© 2022 KPCW

Spencer F. Eccles Broadcast Center
PO Box 1372 | 460 Swede Alley
Park City | UT | 84060
Office: (435) 649-9004 | Studio: (435) 655-8255

Music & Artist Inquiries: music@kpcw.org
News Tips & Press Releases: news@kpcw.org
Volunteer Opportunities
General Inquiries: info@kpcw.org
Listen Like a Local Park City & Heber City Summit & Wasatch counties, Utah
Play Live Radio
Next Up:
Available On Air Stations
Local News

Snyderville Water Reclamation Busy With Projects Within The District

Snyderville Basin Water Reclamation District

As we reported, the managers at the Snyderville Water Reclamation District say they’re on time and on budget with an upgrade and rebuild of the Silver Creek Treatment Plant.

During their visit to KPCW, they talked about some other projects coming up in the near future.

District Director Mike Luers said their next major task is to deal with discarded medications and drugs in their effluent. He said they’ve done several studies on the issue.

“We’re looking into estrogens and pharmaceuticals and personal care products. The results of that study will not be in until later this summer, but that is on the horizon for our next project. What we're going to do, we haven’t decided yet. We need to have a little better understanding of when we would need to treat meaning during the low flow periods of the year, September August area. We might need to install equipment currently there are no regulations for us to do any of that, but we tend to be progressive and we don't want to cause problems with the environment.”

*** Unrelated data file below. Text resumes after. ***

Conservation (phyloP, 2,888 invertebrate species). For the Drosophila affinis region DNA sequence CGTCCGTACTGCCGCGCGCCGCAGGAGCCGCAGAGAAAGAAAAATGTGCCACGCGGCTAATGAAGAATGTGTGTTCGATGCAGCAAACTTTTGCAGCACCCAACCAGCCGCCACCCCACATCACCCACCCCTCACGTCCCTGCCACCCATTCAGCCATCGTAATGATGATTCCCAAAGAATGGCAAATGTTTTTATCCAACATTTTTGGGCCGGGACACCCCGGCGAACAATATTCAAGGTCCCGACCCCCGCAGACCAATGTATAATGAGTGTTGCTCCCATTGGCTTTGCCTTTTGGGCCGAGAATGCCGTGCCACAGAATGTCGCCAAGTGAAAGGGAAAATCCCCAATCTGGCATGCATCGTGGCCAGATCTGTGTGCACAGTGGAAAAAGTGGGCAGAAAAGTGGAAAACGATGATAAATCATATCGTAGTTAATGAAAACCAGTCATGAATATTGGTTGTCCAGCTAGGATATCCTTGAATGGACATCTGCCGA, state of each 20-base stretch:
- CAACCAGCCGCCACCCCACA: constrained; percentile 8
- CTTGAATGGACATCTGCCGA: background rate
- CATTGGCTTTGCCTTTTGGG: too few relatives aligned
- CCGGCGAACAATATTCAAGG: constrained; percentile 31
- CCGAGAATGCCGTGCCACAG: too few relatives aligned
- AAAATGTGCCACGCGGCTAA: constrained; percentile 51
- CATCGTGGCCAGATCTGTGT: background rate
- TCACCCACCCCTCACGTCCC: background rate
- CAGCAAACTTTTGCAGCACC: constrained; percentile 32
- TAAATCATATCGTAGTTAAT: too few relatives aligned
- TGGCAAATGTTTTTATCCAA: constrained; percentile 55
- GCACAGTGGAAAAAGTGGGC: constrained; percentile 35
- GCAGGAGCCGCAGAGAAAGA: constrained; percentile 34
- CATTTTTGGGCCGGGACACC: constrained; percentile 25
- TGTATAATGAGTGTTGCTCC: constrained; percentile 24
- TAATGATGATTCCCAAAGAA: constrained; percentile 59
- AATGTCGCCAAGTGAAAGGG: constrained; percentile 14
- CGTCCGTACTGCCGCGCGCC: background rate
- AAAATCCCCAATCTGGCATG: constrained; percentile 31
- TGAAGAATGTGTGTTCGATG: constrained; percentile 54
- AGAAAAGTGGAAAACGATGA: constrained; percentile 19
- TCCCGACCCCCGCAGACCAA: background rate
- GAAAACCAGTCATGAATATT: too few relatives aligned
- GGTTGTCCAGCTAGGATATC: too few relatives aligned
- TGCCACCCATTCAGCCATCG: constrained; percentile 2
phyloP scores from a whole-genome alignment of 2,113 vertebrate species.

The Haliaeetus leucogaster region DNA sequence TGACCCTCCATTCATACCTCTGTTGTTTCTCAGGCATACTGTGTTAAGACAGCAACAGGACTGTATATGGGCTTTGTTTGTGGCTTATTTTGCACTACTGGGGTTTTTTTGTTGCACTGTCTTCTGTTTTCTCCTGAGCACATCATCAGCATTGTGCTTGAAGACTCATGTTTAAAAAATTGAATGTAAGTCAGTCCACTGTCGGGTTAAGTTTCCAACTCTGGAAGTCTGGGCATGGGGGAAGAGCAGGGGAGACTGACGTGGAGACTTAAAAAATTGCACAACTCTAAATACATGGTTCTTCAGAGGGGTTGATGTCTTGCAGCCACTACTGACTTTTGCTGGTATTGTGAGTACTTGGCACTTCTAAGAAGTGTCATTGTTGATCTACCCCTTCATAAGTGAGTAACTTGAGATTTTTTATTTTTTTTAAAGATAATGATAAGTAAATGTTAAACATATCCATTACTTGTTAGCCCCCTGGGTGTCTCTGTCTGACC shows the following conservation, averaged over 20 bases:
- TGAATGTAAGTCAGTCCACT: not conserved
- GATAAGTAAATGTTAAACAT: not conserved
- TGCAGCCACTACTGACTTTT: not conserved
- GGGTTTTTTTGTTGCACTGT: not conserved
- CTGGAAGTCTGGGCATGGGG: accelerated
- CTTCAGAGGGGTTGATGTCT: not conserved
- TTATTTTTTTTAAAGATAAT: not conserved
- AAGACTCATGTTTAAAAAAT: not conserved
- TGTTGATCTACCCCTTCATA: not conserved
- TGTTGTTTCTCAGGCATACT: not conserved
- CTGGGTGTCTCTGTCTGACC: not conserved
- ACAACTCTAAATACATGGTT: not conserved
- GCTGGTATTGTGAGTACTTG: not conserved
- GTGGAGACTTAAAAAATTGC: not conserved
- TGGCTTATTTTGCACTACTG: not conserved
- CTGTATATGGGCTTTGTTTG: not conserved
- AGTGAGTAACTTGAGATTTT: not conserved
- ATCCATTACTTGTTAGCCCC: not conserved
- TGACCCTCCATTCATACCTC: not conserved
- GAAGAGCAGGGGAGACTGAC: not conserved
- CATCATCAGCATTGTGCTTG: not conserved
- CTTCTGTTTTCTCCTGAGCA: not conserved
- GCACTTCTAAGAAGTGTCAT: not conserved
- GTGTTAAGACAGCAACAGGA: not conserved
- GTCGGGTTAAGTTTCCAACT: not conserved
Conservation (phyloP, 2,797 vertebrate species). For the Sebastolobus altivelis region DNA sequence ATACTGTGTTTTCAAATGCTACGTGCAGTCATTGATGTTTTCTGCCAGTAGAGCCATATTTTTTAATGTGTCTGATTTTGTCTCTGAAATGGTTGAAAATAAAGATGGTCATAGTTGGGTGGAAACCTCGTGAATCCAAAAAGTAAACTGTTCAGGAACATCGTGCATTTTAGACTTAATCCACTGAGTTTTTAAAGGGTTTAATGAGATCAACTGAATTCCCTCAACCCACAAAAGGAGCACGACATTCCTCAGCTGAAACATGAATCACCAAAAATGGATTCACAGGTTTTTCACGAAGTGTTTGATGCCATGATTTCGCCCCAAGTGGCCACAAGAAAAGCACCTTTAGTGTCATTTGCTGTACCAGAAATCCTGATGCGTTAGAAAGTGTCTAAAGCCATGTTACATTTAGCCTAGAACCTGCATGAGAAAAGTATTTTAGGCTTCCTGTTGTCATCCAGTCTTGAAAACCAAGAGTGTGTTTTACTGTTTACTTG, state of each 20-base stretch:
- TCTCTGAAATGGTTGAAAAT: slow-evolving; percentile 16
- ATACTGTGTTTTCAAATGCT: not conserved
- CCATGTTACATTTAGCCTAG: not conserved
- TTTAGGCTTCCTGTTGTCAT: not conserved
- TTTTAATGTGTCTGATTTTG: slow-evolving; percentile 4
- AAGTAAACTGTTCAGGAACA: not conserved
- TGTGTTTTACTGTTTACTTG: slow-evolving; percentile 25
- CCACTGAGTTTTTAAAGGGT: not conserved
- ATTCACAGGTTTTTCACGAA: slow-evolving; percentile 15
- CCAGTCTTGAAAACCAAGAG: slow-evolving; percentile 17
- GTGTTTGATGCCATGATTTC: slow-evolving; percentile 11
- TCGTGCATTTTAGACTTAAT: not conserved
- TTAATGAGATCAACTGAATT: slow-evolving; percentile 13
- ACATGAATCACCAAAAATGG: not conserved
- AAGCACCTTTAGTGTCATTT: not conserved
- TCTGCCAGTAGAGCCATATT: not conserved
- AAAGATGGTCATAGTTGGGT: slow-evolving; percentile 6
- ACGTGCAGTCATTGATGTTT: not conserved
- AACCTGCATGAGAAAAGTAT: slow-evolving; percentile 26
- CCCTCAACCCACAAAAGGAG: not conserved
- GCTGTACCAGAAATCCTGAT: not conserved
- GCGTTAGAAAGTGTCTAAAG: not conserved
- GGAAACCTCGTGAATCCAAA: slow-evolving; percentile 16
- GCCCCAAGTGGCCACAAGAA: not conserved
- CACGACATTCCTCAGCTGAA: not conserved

On another front, the District will keep working to extend sewer service to Basin areas that are now on septic. In Some cases, those are even well-established residential neighborhoods. Luers said that will involve a lot of digging.

“You have all your existing utilities in the way, so it's a very slow tedious process. Generally, you have to go behind people’s homes and fill in the old septic tanks. Now you need to bring a sewer line around the home to connect to the main wastewater line. Very, very costly and unfortunately, we do have a few subdivisions that are served by septic tanks that are probably aging and need to be replaced. That’ll be up to the residents of those areas to decide if they want to do that along with the Health Department.”